Severe cutaneous adverse reaction (SCAR) comprises DRESS (usually involving fever and increased liver enzymes); Stevens-Johnson syndrome with toxic epidermal necrolysis; acute generalized exanthematous pustulosis; and erythema multiforme.

Figure 1 illustrates DRESS. The patient’s skin was peeling off in layers, and he had lesions in the mouth, dramatic swelling of the lips, and a very high eosinophil count.

Figure 1. Drug rash with eosinophilia and systemic eruptions (DRESS). This patient’s skin is peeling off in layers, he had oral lesions in his mouth with blisters, and his lips were swollen. He had a high eosinophilic count.

DRESS requires immediate hospitalization. Mild rash developing in patients receiving telaprevir should be managed conservatively with topical steroids. For moderate rash without mucosal involvement, management includes stopping telaprevir, especially if the patient has had more than 8 weeks of treatment, but continuing peginterferon alfa and ribavirin. If the physician suspects that the rash is caused by ribavirin, the drug can be held for 1 week to 2 weeks and then restarted at a lower dose. For patients with severe rash or SCAR, all HCV treatment should be stopped.

Weight Loss
Weight loss associated with peginterferon alfa treatment is fairly common. Body weight loss of more than 10% is considered serious. Serious weight loss is more common among patients who have HCV and HIV coinfection. Primary management HCV treatment should be discontinued in most cases if the platelet count drops below 20,000/μL. In patients who have hemophilia, the threshold for stopping therapy is much higher (eg, about 50,000 cells/μL).consists of calorie supplementation using milk shakes or nutrition drinks. As noted above, the antidepressant mirtazapine is often effective in promoting weight gain.

With the availability of DAAs, the management of HCV treatment has become more, not less, complex. Specific management techniques are evolving as we learn more about both safety and efficacy of the currently available regimens. The decision to initiate therapy now, versus waiting for next-generation therapies that may not contain peginterferon alfa, is also complex. In general, patients with stage 1 or 2 hepatic fibrosis are unlikely to progress to cirrhosis (stage 4) within 3 to 5 years and may choose to wait for newer therapies. However, these patients do represent a potential public health risk to others, and there is no guarantee that newer therapies will truly be more efficacious with fewer adverse effects than current therapy. In contrast, patients with stage 3 fibrosis and compensated cirrhosis should probably be offered treatment now. Effective treatment may prevent hepatic decompensation. A patient with decompensated disease (ascites, bleeding varices, encephalopathy) is not a candidate for the current generation of HCV antiviral therapies. Management of treatment with the next generation of DAAs may be easier, but it is likely that challenges will continue for decades to come.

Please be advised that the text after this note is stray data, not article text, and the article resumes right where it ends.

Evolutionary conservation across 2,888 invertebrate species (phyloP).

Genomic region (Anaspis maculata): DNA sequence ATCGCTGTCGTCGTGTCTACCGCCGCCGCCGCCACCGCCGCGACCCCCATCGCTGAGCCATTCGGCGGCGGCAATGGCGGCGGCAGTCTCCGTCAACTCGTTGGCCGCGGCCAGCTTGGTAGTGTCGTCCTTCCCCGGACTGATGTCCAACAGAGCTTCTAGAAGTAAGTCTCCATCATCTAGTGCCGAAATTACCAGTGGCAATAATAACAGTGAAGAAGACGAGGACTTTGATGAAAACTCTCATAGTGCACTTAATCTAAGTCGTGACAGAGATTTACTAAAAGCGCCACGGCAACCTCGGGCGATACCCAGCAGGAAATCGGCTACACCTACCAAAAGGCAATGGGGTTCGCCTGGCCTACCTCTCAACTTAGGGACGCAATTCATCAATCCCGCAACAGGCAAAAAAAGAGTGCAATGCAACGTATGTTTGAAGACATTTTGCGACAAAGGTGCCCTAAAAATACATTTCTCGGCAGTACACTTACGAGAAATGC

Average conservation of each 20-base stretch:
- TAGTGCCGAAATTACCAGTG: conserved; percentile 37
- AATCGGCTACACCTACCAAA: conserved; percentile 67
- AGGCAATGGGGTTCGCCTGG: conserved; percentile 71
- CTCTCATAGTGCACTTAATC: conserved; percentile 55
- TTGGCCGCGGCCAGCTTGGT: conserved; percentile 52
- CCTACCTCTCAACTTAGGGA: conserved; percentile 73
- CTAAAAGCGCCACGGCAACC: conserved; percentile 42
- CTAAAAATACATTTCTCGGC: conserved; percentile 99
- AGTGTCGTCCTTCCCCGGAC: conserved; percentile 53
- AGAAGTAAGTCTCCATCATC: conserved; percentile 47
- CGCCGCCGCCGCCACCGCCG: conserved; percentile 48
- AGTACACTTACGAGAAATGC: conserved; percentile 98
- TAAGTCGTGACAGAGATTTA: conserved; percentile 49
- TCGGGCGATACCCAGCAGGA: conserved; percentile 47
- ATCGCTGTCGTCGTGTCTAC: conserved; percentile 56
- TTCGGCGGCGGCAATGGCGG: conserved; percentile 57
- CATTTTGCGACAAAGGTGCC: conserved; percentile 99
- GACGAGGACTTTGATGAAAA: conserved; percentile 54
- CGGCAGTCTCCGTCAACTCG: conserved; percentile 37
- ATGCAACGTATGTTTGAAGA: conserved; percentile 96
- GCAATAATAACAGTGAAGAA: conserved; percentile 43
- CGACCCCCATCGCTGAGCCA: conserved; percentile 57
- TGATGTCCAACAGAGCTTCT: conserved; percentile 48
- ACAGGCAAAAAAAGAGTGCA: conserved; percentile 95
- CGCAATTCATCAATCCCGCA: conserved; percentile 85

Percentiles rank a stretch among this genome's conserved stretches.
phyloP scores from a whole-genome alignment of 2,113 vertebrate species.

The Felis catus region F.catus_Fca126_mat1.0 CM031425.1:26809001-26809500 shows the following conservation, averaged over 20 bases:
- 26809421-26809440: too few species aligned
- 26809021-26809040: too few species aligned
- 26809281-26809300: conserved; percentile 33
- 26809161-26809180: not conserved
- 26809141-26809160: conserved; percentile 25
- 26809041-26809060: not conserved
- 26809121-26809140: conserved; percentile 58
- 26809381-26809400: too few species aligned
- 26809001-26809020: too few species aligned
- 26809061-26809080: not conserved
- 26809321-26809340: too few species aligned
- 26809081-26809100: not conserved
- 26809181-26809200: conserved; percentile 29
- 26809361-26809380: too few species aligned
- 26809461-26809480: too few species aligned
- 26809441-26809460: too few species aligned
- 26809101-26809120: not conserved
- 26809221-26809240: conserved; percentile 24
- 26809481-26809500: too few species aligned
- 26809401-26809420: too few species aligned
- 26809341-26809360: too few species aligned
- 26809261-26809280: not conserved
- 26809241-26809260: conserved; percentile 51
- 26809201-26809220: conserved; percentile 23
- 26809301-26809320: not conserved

Financial Affiliations: Dr Sherman has served as a consultant to Abbott Molecular, Fibrogen Inc, Kadmon Corporation, and Merck Pharmaceuticals. He has served on data and safety monitoring boards and endpoint adjudication committees for MedPace Inc and Janssen Therapeutics. His institution has received research support from Abbott Laboratories, Anadys Pharmaceuticals, BMS, Boehringer-Ingelheim Corp, Genentech Inc, Gilead Sciences, Inc, Norvartis, and Vertex Pharmaceuticals, Inc. (Updated 10/22/12)